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New Dawn

Darkness has overshadowed all around and pervaded everywhere. Aneesh lies quietly in bed and turns around to catch a nap. Even a wink of sleep evades him. Night lengthened its shadows. His mind goes back to his first year of college. After good results in entrance exams, he started his college life in the city. First time when he went to college, large blocks of building, crowd of students, well laid gardens and hedged trees bewildered him.

Nothing limits anyone here. He looked for familiar faces among scores of students passing by. None appeared to be known to him. He marched several corridors of the college just to look around. None he found to call his own. He remained an unknown face in the crowd. Classes, lab, tutorial and internals became daily routine. Classmates were not free enough to hear others problems and issues. Talks and conversations were mostly centred on academics. A few times he observed a group of students gathered around in front of the office or academic block. On such occasions he tried his best to begin conversation. It did not last long. Some of them had to rush home as college bus would leave soon after the classes. Others were engaged in tuitions or part time courses. None had time for the other. All were racing against time. He perceived himself moving around the wheel.

Demanding schedule and daily routine appeared to be a drag. He walked on tight rope. Hopping from class to class, attending lectures, standing long to grapple in lab and then returning home tired were his daily grind. Life at home was no different. Both of his parents work. Of course, parents had always fulfilled his wants and wishes. Finding time for each other became difficult during weekdays. On weekends, parents kept themselves busy in their social commitments. Success stories of others used to be topics of discussion at dinner table. Time and again they emphasized on studies, shining in life and bringing laurels. They were confident that Aneesh would script success in his life, too. “Is it motivation or hidden desire of parents to live their dreams through me,” Aneesh wondered sometimes. In the neighbourhood, most of his childhood friends had left the town for higher studies elsewhere. No company to hang around and share with. He struggled with emptiness within and barrenness outside.

One day as Aneesh was passing through the pathway alongside the wall of the college outside, he saw one young man waving towards him. It was really surprising gesture for him. Someone for the first time around the college was beckoning him. What should he do? He does not know him. Will it be all right to join the man standing with his bevy of friends? He decided just to respond him and then move inside the college campus. Aneesh drew closer to the group. He found them little peculiar. The young man Animesh introduced himself and his friends. Some were students of the college and the rest from a nearby institution. It was really pleasant to meet new students. Aneesh believed he had found now some friends to add colour to his life. As the college bell rang, Aneesh took leave of them and hurried towards the college gate. After college hours in the evening, he found the same group loitering around. He decided to join them. Slowly they moved to a corner and Aneesh found them packing some substance into small thin papers, rolling them and smoking. One of them told Aneesh, ‘Have a puff and enjoy real fun of life’. Aneesh implored them to refrain from smoking. Animesh explained casual smoking would not matter. It is just once in a while. Another commented, “Grow up, Boy. Taste life and its adventure.” The whole group pestered him. Aneesh was perturbed that day. He looked at the group and around. The sun had already set in. Darkness covered the horizon. None would be able to see him indulging in anything bad. He was curious and finally gave in. After a few puffs, he felt totally different.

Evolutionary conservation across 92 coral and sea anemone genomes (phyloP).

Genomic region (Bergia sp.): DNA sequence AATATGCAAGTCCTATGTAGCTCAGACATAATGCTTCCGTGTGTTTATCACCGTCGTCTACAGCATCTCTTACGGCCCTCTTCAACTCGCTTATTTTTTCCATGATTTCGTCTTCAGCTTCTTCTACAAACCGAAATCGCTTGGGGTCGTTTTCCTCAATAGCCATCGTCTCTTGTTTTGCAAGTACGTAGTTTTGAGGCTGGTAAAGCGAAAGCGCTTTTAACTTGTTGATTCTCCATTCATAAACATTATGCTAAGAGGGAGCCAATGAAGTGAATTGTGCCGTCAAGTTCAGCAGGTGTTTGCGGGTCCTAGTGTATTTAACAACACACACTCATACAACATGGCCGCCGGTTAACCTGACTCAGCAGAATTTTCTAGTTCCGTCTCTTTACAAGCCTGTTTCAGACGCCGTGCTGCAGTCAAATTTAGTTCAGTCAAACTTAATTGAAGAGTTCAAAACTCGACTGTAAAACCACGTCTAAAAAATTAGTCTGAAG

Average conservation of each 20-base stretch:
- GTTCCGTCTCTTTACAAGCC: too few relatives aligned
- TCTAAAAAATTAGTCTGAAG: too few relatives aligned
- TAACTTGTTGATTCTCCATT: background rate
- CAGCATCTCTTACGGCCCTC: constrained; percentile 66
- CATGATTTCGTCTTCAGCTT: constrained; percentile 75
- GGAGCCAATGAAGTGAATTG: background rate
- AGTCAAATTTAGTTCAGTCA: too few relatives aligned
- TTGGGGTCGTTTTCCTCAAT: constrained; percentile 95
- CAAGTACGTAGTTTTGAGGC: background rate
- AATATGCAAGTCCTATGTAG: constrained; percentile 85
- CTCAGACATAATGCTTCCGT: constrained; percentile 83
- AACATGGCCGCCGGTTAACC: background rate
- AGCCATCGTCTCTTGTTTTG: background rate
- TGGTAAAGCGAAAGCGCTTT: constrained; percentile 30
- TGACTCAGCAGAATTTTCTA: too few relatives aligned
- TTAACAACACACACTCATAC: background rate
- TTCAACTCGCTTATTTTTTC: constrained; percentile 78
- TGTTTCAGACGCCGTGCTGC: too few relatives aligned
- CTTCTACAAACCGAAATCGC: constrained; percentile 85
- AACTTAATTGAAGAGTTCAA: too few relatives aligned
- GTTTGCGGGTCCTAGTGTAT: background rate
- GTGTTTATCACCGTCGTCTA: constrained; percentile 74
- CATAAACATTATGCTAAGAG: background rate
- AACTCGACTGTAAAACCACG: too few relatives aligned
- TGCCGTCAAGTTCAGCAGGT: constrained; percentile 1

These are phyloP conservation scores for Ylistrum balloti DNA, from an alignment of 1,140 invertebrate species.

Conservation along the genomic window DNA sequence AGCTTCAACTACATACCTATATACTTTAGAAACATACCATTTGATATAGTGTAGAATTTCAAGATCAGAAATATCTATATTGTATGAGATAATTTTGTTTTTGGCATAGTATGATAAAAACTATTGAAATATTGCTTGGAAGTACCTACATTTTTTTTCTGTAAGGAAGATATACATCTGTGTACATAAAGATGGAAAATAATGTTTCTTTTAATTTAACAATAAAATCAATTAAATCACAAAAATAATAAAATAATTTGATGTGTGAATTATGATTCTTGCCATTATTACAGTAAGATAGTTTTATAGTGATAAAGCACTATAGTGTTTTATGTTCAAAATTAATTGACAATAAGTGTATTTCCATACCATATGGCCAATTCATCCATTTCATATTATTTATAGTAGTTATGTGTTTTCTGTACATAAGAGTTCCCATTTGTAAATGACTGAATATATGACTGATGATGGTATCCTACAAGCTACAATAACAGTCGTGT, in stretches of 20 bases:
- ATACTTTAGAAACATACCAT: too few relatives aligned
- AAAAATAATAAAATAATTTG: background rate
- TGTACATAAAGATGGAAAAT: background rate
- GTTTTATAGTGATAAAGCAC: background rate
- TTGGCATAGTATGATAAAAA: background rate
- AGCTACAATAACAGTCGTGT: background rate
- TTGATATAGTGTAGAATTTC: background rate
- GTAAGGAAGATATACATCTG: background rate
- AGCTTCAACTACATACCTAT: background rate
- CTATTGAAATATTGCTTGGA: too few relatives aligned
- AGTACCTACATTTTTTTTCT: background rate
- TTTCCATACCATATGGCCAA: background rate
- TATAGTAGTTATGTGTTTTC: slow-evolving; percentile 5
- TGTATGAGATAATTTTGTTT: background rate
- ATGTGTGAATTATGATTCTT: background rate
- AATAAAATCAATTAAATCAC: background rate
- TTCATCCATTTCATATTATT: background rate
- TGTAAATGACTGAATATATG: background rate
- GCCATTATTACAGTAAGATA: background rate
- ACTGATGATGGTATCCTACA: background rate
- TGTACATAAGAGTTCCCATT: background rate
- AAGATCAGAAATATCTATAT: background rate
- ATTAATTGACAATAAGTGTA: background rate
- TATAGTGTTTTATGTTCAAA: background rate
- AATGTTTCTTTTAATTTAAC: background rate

Animesh accompanied Aneesh and dropped him near the house. Aneesh was in trance and excited the whole night. He tried to glance over the notes and textbooks. But concentration eluded him. Next day, soon after the classes, Aneesh walked straight to the group. He was looking forward to fun time. Animesh asked him money for special smoke. With little hesitation, Aneesh opened the purse and gave away money. It became a daily affair for Aneesh. He tried to avoid, but soon was carried away. Consumption once a day was not enough. He needed the influence always. He started skipping classes and could not focus on studies. At home, he preferred to shut the door of his room and stay alone. He flared up whenever parents asked him about anything and their words irritated him. Eventually he stopped going to college. Pocket money was not enough to satiate his addiction. He sold his bicycle and his belongings one by one. He could not live without the drug. He did not mind stealing away a bicycle from the neighbourhood and selling it away in exchange for his daily intake of drug. Household things soon went missing. Life was not normal for Aneesh anymore. It was not in his control. Parents, teachers, neighbours and well-wishers tried their best to solve his problem. His mother had shed tears and extended loving arms to bring him back from the life of abuse. But he was indifferent. He just could not think of anything else. Retreat was near impossible.